Yet, every six months since Nov. 5, 1995, a waiver to delay the move of the American Embassy to Jerusalem was sought, side-stepping the United States' original commitment to the intent of Public Law 104-45, on the grounds of so-called, but unidentified national security issues.
 
Has the United States become safer, and the world a more stable place with the implementation of these waivers? Obviously not, as the Palestinians have capitalized on our repeated failures to act responsibly, and they use this perceived weakness to expand their unending demands. Meanwhile, they have not put aside their hatred of Israelis and Jews to concentrate on building the infrastructure necessary to support a separate state. Yet, American administrations stubbornly hold on to a dream of peace that Palestinians do not share, and a succession of American presidents have seen fit to diplomatically punish their only reliable ally in the Middle East, Israel, by denying her the same diplomatic respect that any other nation's capital currently enjoys: hosting the embassy of the United States. 
 
Since President Trump has demonstrated his willingness to take offensive military action, as necessary, I am not so sure the feared Palestinian repercussions would become a reality. Meanwhile, Israel stands alone in the Middle East, as a proud nation with shared American values and without fear of consequences for doing so. This alone, should be rewarded, at the minimum, with the Embassy move, now.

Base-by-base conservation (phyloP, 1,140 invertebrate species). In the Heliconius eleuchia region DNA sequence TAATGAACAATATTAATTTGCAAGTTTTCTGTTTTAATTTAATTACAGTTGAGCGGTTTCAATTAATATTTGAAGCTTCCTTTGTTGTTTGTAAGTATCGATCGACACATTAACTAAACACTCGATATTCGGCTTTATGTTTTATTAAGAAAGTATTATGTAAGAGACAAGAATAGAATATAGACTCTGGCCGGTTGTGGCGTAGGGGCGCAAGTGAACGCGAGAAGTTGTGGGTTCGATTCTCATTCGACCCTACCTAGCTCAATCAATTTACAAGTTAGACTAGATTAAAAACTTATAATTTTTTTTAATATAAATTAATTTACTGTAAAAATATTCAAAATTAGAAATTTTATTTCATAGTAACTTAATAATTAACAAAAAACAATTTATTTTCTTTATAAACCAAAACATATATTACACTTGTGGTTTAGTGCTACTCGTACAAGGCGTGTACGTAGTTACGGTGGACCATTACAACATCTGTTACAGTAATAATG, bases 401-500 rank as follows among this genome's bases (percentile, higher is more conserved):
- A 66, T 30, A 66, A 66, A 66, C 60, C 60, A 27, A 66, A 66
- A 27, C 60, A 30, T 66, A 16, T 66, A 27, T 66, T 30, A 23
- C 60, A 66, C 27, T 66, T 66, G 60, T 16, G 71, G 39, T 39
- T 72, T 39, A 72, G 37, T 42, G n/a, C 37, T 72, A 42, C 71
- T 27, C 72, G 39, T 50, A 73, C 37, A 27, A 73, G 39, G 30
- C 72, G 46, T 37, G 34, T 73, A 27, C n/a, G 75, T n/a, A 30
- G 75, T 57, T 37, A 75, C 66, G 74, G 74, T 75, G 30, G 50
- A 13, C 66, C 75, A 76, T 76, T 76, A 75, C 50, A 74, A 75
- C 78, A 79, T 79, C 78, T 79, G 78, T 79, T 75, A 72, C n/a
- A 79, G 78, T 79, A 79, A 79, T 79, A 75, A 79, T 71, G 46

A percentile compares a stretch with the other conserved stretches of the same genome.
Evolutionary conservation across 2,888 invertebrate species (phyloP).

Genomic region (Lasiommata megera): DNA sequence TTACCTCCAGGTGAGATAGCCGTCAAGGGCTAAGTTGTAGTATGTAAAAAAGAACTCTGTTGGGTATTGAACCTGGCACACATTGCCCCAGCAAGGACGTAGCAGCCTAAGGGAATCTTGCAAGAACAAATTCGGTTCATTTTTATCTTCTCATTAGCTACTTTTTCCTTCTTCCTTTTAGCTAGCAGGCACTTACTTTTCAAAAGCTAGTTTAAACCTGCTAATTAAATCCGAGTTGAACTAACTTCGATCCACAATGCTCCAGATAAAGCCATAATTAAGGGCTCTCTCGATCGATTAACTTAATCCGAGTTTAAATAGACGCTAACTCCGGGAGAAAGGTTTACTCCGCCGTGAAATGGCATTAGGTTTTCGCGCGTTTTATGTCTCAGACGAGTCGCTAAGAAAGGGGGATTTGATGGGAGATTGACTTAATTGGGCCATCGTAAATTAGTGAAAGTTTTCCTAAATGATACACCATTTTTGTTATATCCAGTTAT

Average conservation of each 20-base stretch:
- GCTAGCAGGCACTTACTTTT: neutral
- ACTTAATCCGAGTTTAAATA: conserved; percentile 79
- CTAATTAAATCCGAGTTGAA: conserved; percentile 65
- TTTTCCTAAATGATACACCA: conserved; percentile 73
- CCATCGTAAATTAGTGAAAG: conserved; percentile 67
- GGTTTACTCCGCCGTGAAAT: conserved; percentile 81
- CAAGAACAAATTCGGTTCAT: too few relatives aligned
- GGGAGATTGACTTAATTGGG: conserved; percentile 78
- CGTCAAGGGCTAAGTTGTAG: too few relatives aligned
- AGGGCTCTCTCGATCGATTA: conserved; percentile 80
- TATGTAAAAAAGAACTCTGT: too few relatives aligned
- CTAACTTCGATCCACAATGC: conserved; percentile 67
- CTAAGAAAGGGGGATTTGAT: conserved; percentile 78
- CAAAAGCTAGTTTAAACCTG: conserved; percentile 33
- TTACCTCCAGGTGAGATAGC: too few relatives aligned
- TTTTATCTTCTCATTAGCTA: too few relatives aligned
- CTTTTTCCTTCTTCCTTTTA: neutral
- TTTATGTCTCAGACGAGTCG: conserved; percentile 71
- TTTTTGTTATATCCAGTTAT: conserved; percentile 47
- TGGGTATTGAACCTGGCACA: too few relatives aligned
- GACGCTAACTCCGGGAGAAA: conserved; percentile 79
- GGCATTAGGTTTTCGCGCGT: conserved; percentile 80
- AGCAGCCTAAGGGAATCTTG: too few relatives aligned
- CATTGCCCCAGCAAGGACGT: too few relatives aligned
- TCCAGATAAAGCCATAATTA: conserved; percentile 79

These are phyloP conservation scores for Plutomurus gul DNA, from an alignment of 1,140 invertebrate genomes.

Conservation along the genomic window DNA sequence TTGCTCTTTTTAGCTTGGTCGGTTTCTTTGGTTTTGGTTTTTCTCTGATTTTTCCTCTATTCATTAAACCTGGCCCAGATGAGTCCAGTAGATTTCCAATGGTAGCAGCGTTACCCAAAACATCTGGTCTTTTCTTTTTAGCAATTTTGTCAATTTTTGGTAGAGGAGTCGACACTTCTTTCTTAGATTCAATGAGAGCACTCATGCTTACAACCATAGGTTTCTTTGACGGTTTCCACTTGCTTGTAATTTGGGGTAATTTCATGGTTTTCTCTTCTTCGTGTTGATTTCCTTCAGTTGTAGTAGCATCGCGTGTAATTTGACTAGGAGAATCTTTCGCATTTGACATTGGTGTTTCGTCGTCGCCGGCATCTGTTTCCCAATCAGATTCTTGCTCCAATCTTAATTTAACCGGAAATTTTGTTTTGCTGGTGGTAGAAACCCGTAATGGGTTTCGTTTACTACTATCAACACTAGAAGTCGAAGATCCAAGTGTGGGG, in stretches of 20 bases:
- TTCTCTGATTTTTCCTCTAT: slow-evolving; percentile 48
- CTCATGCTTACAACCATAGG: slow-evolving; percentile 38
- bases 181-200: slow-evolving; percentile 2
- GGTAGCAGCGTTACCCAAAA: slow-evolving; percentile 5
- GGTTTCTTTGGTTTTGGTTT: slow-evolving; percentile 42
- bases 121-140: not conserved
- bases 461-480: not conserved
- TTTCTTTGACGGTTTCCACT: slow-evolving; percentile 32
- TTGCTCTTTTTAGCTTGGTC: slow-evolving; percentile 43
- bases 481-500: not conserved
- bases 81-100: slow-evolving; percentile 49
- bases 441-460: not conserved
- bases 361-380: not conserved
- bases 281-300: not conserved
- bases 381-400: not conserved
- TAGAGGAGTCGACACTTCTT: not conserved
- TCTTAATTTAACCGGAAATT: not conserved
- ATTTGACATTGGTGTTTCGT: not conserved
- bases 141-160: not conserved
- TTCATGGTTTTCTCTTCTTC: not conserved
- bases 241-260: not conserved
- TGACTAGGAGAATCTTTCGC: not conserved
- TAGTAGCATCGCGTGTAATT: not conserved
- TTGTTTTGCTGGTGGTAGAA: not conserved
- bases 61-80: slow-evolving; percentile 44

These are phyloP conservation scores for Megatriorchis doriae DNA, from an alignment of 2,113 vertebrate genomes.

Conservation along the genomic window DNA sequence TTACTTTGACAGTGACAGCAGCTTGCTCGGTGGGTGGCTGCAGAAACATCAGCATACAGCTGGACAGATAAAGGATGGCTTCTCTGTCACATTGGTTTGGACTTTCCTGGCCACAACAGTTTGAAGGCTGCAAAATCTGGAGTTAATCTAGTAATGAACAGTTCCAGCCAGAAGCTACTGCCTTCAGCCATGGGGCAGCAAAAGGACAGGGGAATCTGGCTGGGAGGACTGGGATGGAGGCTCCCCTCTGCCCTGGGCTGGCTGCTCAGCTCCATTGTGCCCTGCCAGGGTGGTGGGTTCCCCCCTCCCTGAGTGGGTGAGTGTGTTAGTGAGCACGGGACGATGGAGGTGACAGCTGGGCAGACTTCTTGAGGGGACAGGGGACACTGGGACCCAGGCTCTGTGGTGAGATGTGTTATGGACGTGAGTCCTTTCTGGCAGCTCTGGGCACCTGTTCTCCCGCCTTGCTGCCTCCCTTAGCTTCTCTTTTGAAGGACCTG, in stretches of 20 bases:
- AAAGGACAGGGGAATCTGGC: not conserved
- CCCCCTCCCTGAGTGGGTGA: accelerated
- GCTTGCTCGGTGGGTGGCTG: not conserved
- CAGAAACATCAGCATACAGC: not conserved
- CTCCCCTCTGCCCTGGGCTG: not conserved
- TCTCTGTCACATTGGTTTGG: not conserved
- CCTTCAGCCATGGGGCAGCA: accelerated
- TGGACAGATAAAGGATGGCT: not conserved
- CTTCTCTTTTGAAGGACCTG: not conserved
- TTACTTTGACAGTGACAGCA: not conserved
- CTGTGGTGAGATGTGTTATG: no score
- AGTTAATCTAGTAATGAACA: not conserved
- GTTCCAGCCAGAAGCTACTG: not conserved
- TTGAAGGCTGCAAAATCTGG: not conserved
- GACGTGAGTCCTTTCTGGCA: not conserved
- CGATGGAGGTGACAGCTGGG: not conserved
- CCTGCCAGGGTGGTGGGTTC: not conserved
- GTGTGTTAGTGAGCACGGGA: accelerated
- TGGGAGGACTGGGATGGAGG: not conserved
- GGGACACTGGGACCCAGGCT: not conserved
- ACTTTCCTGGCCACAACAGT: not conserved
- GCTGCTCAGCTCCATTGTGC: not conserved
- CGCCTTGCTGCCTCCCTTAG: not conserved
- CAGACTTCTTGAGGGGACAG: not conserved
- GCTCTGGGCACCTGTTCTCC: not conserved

The U.S. Senate unanimously approved Resolution 176, on June 5th, 2017, which commemorated the 50th anniversary of the reunification of Jerusalem and unequivocally reminded all that "...there has been a continuous Jewish presence in Jerusalem for 3 millennia." This was preceded by the Jerusalem Embassy Act (Public Law 104-45), legislated on November 8, 1995,(which unequivocally stated) "... that Jerusalem should  remain the undivided capital of Israel..." and that the American Embassy, currently housed in Tel Aviv may at the will of the President of the United States, be relocated to Israel's capital, Jerusalem.
 
Senate Resolution 176, as well as the many formidable legislative actions generated by the U.S. House of Representatives have demonstrated that among our electorate are honorable men and women from all sides of the political spectrum who chose not to stand down from taking on those who wish to distort our core American values and our obligation to do right by our loyal allies. They shall be remembered as examples of courage for all to emulate.
 
Yet, so far President Trump has chosen not to honor the intent of the Jerusalem Embassy Act of 1995 because he has not kept  his word to move the American Embassy. There's little doubt it's in the name of political expediency, same as prior presidents who were fearful of further, potential alienation from already hostile nations and populations.